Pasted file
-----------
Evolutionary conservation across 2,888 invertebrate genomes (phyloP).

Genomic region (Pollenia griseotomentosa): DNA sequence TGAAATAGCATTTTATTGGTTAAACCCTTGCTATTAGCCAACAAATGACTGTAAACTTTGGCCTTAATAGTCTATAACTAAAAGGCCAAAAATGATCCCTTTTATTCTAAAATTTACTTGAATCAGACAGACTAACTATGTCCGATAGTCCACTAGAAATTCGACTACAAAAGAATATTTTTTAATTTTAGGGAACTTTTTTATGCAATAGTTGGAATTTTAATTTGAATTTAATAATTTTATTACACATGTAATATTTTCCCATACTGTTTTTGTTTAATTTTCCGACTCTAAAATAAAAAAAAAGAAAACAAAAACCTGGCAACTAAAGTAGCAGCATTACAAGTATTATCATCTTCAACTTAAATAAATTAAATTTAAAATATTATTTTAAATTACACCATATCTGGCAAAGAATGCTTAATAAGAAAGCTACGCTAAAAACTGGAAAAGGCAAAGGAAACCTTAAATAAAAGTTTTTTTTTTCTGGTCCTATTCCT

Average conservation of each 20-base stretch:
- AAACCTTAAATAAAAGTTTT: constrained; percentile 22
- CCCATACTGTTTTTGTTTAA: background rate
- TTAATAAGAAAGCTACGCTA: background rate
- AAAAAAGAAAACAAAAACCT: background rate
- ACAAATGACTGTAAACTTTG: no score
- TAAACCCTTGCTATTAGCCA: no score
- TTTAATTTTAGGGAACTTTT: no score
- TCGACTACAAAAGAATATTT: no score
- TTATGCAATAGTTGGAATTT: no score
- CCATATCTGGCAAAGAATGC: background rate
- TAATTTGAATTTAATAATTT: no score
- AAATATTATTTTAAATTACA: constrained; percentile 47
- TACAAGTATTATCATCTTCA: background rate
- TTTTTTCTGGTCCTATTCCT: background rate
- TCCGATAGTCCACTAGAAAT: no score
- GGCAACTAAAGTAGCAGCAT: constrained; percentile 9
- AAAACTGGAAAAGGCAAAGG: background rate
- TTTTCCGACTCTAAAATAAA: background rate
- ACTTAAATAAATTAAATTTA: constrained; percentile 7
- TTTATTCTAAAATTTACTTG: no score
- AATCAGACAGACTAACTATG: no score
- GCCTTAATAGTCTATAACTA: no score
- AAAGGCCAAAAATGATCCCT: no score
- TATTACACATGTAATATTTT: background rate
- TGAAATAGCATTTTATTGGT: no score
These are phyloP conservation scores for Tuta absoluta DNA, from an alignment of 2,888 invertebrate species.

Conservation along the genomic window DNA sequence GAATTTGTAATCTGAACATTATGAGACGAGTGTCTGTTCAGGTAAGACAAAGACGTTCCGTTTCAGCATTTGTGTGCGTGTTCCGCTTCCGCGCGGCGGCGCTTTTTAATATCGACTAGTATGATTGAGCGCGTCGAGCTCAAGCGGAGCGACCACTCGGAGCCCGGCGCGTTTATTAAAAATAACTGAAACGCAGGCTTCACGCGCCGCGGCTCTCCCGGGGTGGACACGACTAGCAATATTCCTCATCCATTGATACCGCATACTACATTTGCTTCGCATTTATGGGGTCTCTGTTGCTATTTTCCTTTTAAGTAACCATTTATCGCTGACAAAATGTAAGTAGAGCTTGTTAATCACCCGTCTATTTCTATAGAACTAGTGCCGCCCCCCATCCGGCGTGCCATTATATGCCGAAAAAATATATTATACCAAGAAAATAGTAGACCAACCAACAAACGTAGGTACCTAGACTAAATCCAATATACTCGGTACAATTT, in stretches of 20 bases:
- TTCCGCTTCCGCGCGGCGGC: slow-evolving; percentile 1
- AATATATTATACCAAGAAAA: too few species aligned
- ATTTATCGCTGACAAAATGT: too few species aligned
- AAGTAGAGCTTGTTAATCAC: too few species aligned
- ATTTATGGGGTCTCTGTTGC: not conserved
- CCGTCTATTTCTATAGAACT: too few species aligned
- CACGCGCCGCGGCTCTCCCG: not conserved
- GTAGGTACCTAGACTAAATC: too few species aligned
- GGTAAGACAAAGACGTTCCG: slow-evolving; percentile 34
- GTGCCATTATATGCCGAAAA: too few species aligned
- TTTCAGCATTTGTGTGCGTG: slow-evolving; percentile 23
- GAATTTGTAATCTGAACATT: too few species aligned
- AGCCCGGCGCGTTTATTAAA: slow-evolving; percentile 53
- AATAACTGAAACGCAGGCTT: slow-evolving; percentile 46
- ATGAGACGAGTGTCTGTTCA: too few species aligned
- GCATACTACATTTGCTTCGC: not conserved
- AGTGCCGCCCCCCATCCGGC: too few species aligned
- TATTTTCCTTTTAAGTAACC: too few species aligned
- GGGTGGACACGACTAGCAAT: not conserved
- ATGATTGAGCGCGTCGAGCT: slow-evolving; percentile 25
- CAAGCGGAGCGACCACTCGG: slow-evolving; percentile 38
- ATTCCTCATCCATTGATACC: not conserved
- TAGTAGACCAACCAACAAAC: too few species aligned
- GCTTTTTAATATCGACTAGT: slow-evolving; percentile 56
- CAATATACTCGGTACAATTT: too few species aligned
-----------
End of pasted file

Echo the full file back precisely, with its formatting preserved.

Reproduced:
Evolutionary conservation across 2,888 invertebrate genomes (phyloP).

Genomic region (Pollenia griseotomentosa): DNA sequence TGAAATAGCATTTTATTGGTTAAACCCTTGCTATTAGCCAACAAATGACTGTAAACTTTGGCCTTAATAGTCTATAACTAAAAGGCCAAAAATGATCCCTTTTATTCTAAAATTTACTTGAATCAGACAGACTAACTATGTCCGATAGTCCACTAGAAATTCGACTACAAAAGAATATTTTTTAATTTTAGGGAACTTTTTTATGCAATAGTTGGAATTTTAATTTGAATTTAATAATTTTATTACACATGTAATATTTTCCCATACTGTTTTTGTTTAATTTTCCGACTCTAAAATAAAAAAAAAGAAAACAAAAACCTGGCAACTAAAGTAGCAGCATTACAAGTATTATCATCTTCAACTTAAATAAATTAAATTTAAAATATTATTTTAAATTACACCATATCTGGCAAAGAATGCTTAATAAGAAAGCTACGCTAAAAACTGGAAAAGGCAAAGGAAACCTTAAATAAAAGTTTTTTTTTTCTGGTCCTATTCCT

Average conservation of each 20-base stretch:
- AAACCTTAAATAAAAGTTTT: constrained; percentile 22
- CCCATACTGTTTTTGTTTAA: background rate
- TTAATAAGAAAGCTACGCTA: background rate
- AAAAAAGAAAACAAAAACCT: background rate
- ACAAATGACTGTAAACTTTG: no score
- TAAACCCTTGCTATTAGCCA: no score
- TTTAATTTTAGGGAACTTTT: no score
- TCGACTACAAAAGAATATTT: no score
- TTATGCAATAGTTGGAATTT: no score
- CCATATCTGGCAAAGAATGC: background rate
- TAATTTGAATTTAATAATTT: no score
- AAATATTATTTTAAATTACA: constrained; percentile 47
- TACAAGTATTATCATCTTCA: background rate
- TTTTTTCTGGTCCTATTCCT: background rate
- TCCGATAGTCCACTAGAAAT: no score
- GGCAACTAAAGTAGCAGCAT: constrained; percentile 9
- AAAACTGGAAAAGGCAAAGG: background rate
- TTTTCCGACTCTAAAATAAA: background rate
- ACTTAAATAAATTAAATTTA: constrained; percentile 7
- TTTATTCTAAAATTTACTTG: no score
- AATCAGACAGACTAACTATG: no score
- GCCTTAATAGTCTATAACTA: no score
- AAAGGCCAAAAATGATCCCT: no score
- TATTACACATGTAATATTTT: background rate
- TGAAATAGCATTTTATTGGT: no score
These are phyloP conservation scores for Tuta absoluta DNA, from an alignment of 2,888 invertebrate species.

Conservation along the genomic window DNA sequence GAATTTGTAATCTGAACATTATGAGACGAGTGTCTGTTCAGGTAAGACAAAGACGTTCCGTTTCAGCATTTGTGTGCGTGTTCCGCTTCCGCGCGGCGGCGCTTTTTAATATCGACTAGTATGATTGAGCGCGTCGAGCTCAAGCGGAGCGACCACTCGGAGCCCGGCGCGTTTATTAAAAATAACTGAAACGCAGGCTTCACGCGCCGCGGCTCTCCCGGGGTGGACACGACTAGCAATATTCCTCATCCATTGATACCGCATACTACATTTGCTTCGCATTTATGGGGTCTCTGTTGCTATTTTCCTTTTAAGTAACCATTTATCGCTGACAAAATGTAAGTAGAGCTTGTTAATCACCCGTCTATTTCTATAGAACTAGTGCCGCCCCCCATCCGGCGTGCCATTATATGCCGAAAAAATATATTATACCAAGAAAATAGTAGACCAACCAACAAACGTAGGTACCTAGACTAAATCCAATATACTCGGTACAATTT, in stretches of 20 bases:
- TTCCGCTTCCGCGCGGCGGC: slow-evolving; percentile 1
- AATATATTATACCAAGAAAA: too few species aligned
- ATTTATCGCTGACAAAATGT: too few species aligned
- AAGTAGAGCTTGTTAATCAC: too few species aligned
- ATTTATGGGGTCTCTGTTGC: not conserved
- CCGTCTATTTCTATAGAACT: too few species aligned
- CACGCGCCGCGGCTCTCCCG: not conserved
- GTAGGTACCTAGACTAAATC: too few species aligned
- GGTAAGACAAAGACGTTCCG: slow-evolving; percentile 34
- GTGCCATTATATGCCGAAAA: too few species aligned
- TTTCAGCATTTGTGTGCGTG: slow-evolving; percentile 23
- GAATTTGTAATCTGAACATT: too few species aligned
- AGCCCGGCGCGTTTATTAAA: slow-evolving; percentile 53
- AATAACTGAAACGCAGGCTT: slow-evolving; percentile 46
- ATGAGACGAGTGTCTGTTCA: too few species aligned
- GCATACTACATTTGCTTCGC: not conserved
- AGTGCCGCCCCCCATCCGGC: too few species aligned
- TATTTTCCTTTTAAGTAACC: too few species aligned
- GGGTGGACACGACTAGCAAT: not conserved
- ATGATTGAGCGCGTCGAGCT: slow-evolving; percentile 25
- CAAGCGGAGCGACCACTCGG: slow-evolving; percentile 38
- ATTCCTCATCCATTGATACC: not conserved
- TAGTAGACCAACCAACAAAC: too few species aligned
- GCTTTTTAATATCGACTAGT: slow-evolving; percentile 56
- CAATATACTCGGTACAATTT: too few species aligned